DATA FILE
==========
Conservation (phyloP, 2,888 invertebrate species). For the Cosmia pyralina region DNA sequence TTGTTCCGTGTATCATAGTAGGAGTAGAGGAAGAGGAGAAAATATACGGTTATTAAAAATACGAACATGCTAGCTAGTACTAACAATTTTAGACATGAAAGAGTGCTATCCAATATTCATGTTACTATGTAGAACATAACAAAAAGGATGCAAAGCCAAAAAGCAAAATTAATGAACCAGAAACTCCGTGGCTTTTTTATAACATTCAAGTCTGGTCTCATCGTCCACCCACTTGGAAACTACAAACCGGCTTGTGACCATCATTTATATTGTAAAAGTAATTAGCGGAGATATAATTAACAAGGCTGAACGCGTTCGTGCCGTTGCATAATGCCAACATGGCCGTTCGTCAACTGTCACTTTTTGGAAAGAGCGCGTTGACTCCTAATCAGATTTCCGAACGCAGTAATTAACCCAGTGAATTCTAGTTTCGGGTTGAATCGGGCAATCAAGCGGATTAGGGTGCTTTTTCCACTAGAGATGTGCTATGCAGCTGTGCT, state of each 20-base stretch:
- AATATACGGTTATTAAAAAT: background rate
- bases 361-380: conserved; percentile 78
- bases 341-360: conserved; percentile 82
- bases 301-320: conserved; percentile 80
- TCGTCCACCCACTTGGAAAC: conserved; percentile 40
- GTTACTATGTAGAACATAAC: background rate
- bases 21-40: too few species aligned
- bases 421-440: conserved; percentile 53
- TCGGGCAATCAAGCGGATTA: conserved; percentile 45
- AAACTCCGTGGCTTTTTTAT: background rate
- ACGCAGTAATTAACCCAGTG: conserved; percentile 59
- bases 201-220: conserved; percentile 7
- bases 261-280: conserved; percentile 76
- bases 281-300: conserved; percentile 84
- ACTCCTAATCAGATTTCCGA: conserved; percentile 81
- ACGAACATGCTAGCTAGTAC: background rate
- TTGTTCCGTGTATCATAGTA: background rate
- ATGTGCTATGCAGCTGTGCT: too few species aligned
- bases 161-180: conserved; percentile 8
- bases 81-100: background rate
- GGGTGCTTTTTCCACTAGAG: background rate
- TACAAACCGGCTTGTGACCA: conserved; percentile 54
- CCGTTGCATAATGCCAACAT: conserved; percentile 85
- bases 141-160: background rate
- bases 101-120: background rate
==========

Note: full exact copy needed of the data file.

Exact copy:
Conservation (phyloP, 2,888 invertebrate species). For the Cosmia pyralina region DNA sequence TTGTTCCGTGTATCATAGTAGGAGTAGAGGAAGAGGAGAAAATATACGGTTATTAAAAATACGAACATGCTAGCTAGTACTAACAATTTTAGACATGAAAGAGTGCTATCCAATATTCATGTTACTATGTAGAACATAACAAAAAGGATGCAAAGCCAAAAAGCAAAATTAATGAACCAGAAACTCCGTGGCTTTTTTATAACATTCAAGTCTGGTCTCATCGTCCACCCACTTGGAAACTACAAACCGGCTTGTGACCATCATTTATATTGTAAAAGTAATTAGCGGAGATATAATTAACAAGGCTGAACGCGTTCGTGCCGTTGCATAATGCCAACATGGCCGTTCGTCAACTGTCACTTTTTGGAAAGAGCGCGTTGACTCCTAATCAGATTTCCGAACGCAGTAATTAACCCAGTGAATTCTAGTTTCGGGTTGAATCGGGCAATCAAGCGGATTAGGGTGCTTTTTCCACTAGAGATGTGCTATGCAGCTGTGCT, state of each 20-base stretch:
- AATATACGGTTATTAAAAAT: background rate
- bases 361-380: conserved; percentile 78
- bases 341-360: conserved; percentile 82
- bases 301-320: conserved; percentile 80
- TCGTCCACCCACTTGGAAAC: conserved; percentile 40
- GTTACTATGTAGAACATAAC: background rate
- bases 21-40: too few species aligned
- bases 421-440: conserved; percentile 53
- TCGGGCAATCAAGCGGATTA: conserved; percentile 45
- AAACTCCGTGGCTTTTTTAT: background rate
- ACGCAGTAATTAACCCAGTG: conserved; percentile 59
- bases 201-220: conserved; percentile 7
- bases 261-280: conserved; percentile 76
- bases 281-300: conserved; percentile 84
- ACTCCTAATCAGATTTCCGA: conserved; percentile 81
- ACGAACATGCTAGCTAGTAC: background rate
- TTGTTCCGTGTATCATAGTA: background rate
- ATGTGCTATGCAGCTGTGCT: too few species aligned
- bases 161-180: conserved; percentile 8
- bases 81-100: background rate
- GGGTGCTTTTTCCACTAGAG: background rate
- TACAAACCGGCTTGTGACCA: conserved; percentile 54
- CCGTTGCATAATGCCAACAT: conserved; percentile 85
- bases 141-160: background rate
- bases 101-120: background rate